I think both SISF and I myself have mentioned quite a few times, on "nuisance bolts", that seem to commonly come loose, and application of simple Black RTV to the threads does a great job to help minimize them loosening, but offers no difficulty downstream when the bolt really needs to be removed. When using the RTV, do take in mind it effects torque on the bolts installation, and does act as  a lubricant, so wisely reducing the installation torque on any bolt installed like that by about 15% below MAX, is wise... to prevent over torquing; But bolts used with nuts  (bolt/washer/lockwasher/nut) that are steel, can be torqued to the correct spec.

hope that helps. :great:

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Offline Oldschool

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Re: Torque specs and use of locking agents
« Reply #4 on: November 13, 2018, 09:01:33 pm »
Thx MOB and others.

Offline Bob_C_CT

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Re: Torque specs and use of locking agents
« Reply #5 on: November 13, 2018, 10:55:12 pm »
Just beware if you find red locking agent on a bolt, Kawasaki's red is equivalent to blue loctite.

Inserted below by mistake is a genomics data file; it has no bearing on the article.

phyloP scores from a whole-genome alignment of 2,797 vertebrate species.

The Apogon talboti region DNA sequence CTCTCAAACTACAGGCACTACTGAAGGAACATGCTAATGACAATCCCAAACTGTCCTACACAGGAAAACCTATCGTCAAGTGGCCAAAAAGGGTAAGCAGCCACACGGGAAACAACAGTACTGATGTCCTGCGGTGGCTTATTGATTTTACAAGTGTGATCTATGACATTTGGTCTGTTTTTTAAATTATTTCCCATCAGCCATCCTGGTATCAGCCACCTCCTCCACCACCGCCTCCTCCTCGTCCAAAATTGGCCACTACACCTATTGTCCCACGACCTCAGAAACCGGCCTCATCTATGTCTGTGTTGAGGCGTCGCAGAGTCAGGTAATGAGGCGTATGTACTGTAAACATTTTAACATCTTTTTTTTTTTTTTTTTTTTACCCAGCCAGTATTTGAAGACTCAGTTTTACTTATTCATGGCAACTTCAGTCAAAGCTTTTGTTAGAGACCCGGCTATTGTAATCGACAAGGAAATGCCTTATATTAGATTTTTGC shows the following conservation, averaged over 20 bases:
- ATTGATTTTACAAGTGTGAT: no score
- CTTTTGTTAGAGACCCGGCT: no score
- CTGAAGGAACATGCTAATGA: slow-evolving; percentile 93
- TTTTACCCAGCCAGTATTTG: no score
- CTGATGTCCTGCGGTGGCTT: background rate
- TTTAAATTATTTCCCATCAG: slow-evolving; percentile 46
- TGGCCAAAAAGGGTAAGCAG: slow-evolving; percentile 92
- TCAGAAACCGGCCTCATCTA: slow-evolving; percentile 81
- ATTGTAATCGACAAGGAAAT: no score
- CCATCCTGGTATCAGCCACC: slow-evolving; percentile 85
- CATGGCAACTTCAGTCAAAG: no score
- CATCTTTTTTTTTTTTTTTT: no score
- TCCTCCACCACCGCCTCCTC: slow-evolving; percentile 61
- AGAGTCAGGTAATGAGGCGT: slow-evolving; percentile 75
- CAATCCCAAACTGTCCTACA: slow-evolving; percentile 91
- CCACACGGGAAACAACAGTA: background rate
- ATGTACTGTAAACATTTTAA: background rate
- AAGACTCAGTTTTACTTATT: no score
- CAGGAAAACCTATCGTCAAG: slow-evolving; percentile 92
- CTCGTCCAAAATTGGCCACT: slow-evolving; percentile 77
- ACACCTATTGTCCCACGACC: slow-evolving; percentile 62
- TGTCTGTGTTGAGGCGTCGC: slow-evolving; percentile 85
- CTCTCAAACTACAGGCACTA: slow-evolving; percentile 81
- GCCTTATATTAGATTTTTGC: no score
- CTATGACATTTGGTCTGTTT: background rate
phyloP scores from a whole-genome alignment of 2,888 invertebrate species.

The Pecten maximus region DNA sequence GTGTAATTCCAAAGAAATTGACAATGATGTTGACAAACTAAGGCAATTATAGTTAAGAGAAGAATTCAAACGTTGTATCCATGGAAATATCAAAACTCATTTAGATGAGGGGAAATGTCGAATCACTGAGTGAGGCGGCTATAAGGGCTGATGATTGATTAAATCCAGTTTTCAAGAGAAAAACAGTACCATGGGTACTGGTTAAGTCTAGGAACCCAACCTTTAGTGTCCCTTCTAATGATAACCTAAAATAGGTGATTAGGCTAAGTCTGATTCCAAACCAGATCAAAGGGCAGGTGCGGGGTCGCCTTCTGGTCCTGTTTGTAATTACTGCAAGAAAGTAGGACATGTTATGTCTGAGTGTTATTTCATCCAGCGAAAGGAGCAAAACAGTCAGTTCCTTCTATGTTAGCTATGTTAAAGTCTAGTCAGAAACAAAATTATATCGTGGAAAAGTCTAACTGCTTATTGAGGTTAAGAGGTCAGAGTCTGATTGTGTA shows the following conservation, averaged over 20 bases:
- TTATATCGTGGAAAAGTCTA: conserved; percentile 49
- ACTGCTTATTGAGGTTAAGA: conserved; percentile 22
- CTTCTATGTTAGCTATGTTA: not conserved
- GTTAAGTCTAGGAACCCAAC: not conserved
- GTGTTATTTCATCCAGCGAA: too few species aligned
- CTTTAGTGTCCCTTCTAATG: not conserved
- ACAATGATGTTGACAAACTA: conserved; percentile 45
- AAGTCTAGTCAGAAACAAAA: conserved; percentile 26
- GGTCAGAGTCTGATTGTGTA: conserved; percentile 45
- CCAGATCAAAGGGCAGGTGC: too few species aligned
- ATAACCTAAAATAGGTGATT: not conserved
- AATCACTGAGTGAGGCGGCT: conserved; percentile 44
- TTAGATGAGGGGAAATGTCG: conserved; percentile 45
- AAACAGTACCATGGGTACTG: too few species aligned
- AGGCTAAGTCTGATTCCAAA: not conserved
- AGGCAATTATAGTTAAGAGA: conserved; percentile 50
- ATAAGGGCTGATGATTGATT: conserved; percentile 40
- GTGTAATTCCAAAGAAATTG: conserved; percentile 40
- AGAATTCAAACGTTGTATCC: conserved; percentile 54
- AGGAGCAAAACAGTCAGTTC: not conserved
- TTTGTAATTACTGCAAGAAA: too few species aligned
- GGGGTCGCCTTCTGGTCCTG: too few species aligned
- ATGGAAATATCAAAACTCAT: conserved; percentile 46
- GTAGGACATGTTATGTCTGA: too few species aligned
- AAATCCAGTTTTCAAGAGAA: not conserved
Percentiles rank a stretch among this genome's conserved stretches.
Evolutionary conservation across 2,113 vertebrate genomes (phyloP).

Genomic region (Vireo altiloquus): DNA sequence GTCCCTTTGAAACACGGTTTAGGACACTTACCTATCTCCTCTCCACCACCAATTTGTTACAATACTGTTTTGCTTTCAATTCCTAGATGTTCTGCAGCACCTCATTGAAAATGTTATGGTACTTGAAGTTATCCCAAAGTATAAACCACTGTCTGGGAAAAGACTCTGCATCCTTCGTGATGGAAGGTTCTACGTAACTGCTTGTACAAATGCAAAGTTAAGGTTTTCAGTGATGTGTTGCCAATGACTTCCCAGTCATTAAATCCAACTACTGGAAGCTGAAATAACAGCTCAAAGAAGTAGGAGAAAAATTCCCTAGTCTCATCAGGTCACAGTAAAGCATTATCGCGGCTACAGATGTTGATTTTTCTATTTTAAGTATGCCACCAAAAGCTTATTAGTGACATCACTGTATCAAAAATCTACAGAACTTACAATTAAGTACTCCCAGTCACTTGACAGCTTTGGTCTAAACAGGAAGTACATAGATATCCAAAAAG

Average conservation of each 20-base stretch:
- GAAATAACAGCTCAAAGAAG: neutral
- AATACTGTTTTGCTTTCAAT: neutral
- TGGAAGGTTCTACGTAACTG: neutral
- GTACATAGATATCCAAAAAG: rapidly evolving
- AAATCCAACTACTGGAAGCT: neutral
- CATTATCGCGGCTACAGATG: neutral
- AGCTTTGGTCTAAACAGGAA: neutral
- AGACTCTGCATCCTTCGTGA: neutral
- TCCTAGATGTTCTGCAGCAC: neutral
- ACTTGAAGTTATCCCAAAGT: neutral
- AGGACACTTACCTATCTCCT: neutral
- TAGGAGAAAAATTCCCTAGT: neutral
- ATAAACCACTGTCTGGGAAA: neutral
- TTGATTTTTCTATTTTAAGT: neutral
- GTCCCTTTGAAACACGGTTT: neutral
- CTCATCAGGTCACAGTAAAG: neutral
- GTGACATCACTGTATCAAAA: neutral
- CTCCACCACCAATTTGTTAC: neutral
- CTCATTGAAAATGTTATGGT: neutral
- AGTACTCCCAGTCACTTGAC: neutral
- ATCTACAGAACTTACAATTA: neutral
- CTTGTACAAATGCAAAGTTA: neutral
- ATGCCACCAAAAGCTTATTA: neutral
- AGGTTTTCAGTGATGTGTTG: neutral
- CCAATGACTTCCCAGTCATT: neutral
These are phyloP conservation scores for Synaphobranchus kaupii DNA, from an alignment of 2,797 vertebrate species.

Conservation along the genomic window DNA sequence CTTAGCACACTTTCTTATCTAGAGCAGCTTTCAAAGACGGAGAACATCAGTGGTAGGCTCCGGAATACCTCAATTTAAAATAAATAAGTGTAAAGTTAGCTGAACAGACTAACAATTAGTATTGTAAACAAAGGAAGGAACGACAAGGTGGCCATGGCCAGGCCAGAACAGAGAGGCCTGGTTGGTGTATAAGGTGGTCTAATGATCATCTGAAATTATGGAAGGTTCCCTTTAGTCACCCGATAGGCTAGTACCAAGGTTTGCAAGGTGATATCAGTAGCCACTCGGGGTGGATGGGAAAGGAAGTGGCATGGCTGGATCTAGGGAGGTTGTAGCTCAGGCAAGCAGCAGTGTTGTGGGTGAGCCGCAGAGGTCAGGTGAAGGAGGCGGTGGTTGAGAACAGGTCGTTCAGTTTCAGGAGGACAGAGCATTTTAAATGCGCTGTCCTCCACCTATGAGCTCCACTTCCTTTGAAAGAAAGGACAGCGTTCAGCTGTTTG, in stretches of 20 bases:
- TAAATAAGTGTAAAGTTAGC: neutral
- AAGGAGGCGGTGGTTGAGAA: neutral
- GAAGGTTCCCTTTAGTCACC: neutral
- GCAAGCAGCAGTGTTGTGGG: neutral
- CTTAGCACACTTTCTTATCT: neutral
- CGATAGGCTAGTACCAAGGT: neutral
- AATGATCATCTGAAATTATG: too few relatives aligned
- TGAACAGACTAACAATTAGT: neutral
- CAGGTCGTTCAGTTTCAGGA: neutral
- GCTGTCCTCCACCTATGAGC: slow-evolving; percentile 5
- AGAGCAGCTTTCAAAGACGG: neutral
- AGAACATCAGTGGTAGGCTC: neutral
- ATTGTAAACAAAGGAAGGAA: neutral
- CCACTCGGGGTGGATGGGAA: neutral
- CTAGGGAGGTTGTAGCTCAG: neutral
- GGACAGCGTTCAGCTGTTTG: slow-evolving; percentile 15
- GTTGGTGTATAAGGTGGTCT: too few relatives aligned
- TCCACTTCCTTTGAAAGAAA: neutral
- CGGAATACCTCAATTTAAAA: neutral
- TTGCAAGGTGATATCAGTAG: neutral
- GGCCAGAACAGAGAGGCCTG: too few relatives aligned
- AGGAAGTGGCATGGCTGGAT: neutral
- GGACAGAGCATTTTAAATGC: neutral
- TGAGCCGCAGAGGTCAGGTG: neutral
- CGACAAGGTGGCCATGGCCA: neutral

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Offline LeeM

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Re: Torque specs and use of locking agents
« Reply #6 on: November 14, 2018, 01:13:43 am »
I'd say make sure you have the spray brake parts cleaner and consider one drop of medium strength lock tight, carefully and systematically for all the brake bolts that do not have a lock washer.

For spark plugs and wherever a steel fastener is screwed into an aluminium casting, like the timing mark cover plate on the left side of the engine, I use a light coating of copper anti-sieze.  I apply anti-sieze where a bolt is exposed to water or coolant.


Offline Mcfly

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Re: Torque specs and use of locking agents
« Reply #7 on: November 14, 2018, 01:55:43 am »
The Service Manual is a valuable reference.  For things I never 'touched' before, I'll
torque to spec.  However, there are things (like the C10's valve adjust locking nut) that I have
reassigned new torque values to, due to forum recommendation, and some bolts just work
well when tightened "good 'n tight".

As I've worked on the bike more and more, the 'feel' for certain things has replaced
torque values.

If Ma Kaw recommends a thread locker or sealant, I do, they have a reason...  right?   :??:
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Offline bajasam

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Re: Torque specs and use of locking agents
« Reply #8 on: November 14, 2018, 09:17:59 pm »
im sure they do, but you will not really hurt anything by using a little blue loctite. unless someone is putting on a cyl head or doing rod bolts or main bearing caps you'll rarely see a mechanic using a torque wrench,after a few years its all in the feel,if your new to wrenching just be careful with steel fasteners into aluminum threads